What would happen to funds/assets due to minor children or offshore beneficiaries? Who is going to be the executor of your estate, responsible for the administration of the estate, or trustees who administer any trust? Is there sufficient liquidity in the estate to cover liabilities and administration costs?
Often overlooked is a mortgage bond over a fixed property, especially when the property is owned jointly. Couples often assume a bond continues as is after death. The truth is that unless there is life cover to settle the entire bond, the bank or mortgagor expects the remaining party to apply to take over the bond.
If this person does not qualify for a bond on their own, they could have to sell the property. Complicating matters even more is if the deceased person died without a will and did not leave the property to the surviving party.
* Ricky Opperman-Knipe is Group Marketing Manager for Sentinel International
Regular valuation, planning will help avoid battle over parents’ home
How children handle the sale of a parent’s home is often key to whether they end up staying a family, or never speaking to each other again. “Every parent’s worst nightmare is their children fighting over their stuff,” says lawyer Patrick Simasko.
Estate agent Jennifer Okhovat says she suffered through a drama-filled deal a few years ago when two siblings – a woman in her late 60s and her brother in his 70s – inherited their parents’ home. The house sat empty for five years before the children decided to put it on the market.
One sibling was ready to sell and move on, but the other kept saying “This was our parents’ home”, and would come up with exaggerated prices. Neither child wanted to buy the other’s share, she says. After months of discussions, the siblings gave Okhovat the go-ahead to list for about R18m.
Okhovat brought them more than a dozen offers, but every time at least one of the siblings found a reason not to sell. Even when the offers were above asking price, all cash and non-contingent, the siblings were never in agreement. The property was eventually sold a year later by a listing agent with another brokerage after one of the siblings died. “I think a lot of it was timing,” Okhovat says.
Her advice? Do your best to remove the emotion and really try to focus on the sale it as a business transaction.“Think of it as selling any other type of property you might own.”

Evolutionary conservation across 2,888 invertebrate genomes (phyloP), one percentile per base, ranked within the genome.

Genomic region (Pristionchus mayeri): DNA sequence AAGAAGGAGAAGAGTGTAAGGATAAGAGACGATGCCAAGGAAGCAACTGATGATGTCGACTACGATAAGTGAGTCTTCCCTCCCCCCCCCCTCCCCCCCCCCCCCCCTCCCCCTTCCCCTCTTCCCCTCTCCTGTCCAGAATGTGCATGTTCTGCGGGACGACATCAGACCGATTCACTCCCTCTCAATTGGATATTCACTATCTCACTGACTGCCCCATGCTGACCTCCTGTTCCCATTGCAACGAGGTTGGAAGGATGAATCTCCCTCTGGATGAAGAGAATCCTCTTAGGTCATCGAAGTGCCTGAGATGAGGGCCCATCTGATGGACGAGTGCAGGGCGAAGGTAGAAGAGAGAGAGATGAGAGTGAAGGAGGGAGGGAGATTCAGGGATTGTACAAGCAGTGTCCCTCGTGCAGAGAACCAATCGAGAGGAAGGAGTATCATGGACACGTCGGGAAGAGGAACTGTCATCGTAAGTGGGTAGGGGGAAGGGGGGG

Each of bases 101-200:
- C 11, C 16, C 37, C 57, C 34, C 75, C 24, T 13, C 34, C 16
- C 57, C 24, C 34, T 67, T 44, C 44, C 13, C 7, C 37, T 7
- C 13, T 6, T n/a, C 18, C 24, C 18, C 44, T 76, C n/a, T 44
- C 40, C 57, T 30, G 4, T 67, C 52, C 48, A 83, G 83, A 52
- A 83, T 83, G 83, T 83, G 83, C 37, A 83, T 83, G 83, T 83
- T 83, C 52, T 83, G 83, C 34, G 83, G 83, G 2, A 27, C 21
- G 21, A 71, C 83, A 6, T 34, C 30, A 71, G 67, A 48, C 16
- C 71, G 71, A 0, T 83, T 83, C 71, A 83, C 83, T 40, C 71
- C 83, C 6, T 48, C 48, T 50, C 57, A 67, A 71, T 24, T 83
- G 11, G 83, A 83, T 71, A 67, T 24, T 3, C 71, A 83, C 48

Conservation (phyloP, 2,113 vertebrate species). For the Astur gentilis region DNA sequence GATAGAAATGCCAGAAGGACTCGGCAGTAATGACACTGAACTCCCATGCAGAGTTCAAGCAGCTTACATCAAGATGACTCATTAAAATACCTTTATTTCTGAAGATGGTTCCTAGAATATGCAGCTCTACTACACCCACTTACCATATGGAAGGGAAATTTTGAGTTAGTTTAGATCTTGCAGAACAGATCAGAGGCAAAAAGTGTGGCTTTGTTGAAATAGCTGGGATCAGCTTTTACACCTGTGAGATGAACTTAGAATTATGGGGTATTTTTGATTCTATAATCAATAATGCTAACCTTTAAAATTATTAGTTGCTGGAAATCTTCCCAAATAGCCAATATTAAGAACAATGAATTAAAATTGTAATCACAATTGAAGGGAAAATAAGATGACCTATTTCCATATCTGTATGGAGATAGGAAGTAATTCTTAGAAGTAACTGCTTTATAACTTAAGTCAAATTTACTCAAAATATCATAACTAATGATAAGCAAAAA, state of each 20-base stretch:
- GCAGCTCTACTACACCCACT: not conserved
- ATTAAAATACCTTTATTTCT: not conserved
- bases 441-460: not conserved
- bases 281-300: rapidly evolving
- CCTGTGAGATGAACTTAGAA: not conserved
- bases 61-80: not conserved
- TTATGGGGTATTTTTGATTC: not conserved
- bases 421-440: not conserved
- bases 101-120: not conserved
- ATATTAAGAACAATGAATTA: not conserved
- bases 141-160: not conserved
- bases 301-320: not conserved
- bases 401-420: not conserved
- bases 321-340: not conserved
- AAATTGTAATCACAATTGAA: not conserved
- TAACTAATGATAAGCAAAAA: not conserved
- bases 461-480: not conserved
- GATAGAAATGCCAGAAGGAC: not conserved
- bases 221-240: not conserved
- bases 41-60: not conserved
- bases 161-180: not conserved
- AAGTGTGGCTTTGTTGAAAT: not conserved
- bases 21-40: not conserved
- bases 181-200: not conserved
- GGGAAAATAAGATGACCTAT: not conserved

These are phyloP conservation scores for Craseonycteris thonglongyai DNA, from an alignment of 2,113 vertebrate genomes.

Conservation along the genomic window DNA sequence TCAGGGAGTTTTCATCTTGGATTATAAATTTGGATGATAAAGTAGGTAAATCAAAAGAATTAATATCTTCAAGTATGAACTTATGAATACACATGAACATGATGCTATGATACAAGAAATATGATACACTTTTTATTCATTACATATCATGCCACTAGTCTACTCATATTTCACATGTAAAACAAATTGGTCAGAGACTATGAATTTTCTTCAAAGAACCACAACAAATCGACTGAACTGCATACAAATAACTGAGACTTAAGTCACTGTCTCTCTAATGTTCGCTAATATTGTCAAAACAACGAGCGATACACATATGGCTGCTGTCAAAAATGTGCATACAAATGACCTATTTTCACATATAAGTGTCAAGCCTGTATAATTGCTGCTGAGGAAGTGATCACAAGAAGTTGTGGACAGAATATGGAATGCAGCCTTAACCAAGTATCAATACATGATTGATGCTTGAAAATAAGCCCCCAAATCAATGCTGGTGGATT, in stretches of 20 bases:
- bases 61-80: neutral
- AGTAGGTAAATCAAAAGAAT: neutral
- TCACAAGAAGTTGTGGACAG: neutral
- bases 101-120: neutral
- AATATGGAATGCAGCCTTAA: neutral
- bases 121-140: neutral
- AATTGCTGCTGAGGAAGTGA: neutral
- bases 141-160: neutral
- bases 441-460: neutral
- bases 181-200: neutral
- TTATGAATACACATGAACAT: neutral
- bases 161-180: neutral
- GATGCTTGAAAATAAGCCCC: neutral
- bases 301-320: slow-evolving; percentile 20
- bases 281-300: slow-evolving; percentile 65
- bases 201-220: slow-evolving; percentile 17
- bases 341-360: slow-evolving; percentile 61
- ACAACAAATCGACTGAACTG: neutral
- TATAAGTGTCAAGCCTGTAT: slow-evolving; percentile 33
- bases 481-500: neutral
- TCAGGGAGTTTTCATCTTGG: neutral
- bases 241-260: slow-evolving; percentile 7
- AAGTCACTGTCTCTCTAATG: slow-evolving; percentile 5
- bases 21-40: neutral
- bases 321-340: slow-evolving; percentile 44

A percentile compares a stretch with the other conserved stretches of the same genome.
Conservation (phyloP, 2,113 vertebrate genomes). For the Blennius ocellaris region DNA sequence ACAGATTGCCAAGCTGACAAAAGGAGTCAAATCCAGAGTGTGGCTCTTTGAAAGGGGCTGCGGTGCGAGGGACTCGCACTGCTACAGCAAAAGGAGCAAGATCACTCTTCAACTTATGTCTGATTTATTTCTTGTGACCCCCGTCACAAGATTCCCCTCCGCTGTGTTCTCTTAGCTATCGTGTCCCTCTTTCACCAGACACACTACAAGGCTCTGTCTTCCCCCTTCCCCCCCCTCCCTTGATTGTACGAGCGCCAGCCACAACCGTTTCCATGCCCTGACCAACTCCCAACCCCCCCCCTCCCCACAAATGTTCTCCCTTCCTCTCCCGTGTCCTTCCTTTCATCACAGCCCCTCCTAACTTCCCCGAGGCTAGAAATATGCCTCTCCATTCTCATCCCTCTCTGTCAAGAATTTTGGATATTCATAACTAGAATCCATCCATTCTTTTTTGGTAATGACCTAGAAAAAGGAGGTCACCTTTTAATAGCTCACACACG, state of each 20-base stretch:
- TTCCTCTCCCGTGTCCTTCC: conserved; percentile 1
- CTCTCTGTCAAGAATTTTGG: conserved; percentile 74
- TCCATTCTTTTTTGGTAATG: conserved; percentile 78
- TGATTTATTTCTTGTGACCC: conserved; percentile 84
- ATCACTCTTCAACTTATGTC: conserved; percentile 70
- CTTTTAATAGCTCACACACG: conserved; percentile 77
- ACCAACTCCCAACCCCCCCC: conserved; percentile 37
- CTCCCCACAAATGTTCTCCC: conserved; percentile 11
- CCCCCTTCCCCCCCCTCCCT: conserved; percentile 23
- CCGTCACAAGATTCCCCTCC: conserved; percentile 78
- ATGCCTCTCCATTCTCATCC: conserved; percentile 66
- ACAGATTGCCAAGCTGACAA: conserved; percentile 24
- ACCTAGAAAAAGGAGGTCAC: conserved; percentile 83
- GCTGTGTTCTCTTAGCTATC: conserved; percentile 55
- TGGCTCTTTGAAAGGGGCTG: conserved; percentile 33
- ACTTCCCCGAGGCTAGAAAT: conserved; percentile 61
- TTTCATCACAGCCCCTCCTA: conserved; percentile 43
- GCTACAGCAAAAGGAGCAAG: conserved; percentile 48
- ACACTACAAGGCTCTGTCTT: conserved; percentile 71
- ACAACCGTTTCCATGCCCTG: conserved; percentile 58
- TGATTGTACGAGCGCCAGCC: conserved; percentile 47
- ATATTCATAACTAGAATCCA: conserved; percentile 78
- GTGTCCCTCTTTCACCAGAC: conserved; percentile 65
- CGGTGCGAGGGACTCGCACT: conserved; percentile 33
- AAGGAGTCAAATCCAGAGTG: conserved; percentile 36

Richard Hardie, chief executive of Knight Frank SA, says many siblings fight, and unfortunately it is often money that comes between them after the sale of a property and the division of the amount fetched. “Families do fall out, especially when a situation is thrust upon them without expecting it.
“If a valuation and planning is included and done every three years or so, that would help.”
*Washington Post and Property360
Get all your paperwork in order
When it comes to any immovable property you own, in addition to a will, prepare the following:
◆State where your title deeds are kept and record any outstanding bonds and all insurances (life and short term)
◆File up-to-date rates and taxes receipts
◆Reduce to writing any rental agreements you may have on any fixed property that you lease
◆State who collects your rent
◆State who compiles your yearly accounts
◆State where your water, lights and refuse deposit receipts are kept.
Who pays for what when heirs sell
Fortunately, no transfer duty is payable on property left to heirs, and this applies even when the heirs agree to distribute the property or properties among themselves in a different way to that envisaged by the testator (redistribution agreement).
Conveyancing fees are, however, still payable. If the heirs decide to sell the property (out of the estate), transfer duty will then apply, but in most cases this will be paid for by the purchaser, says Ricky Opperman-Knipe, Sentinal International’s group marketing manager.
Survivor bond takeover
To get a joint bond transferred into the surviving bond holder’s name, that person has to go to their bank and apply to take over the bond. Once all the necessary documentation is provided, and the application has been approved, the bond would then need to be registered in the deeds office again.
Having no will could significantly delay this transfer as the joint bond holder may not necessarily be an heir in the estate.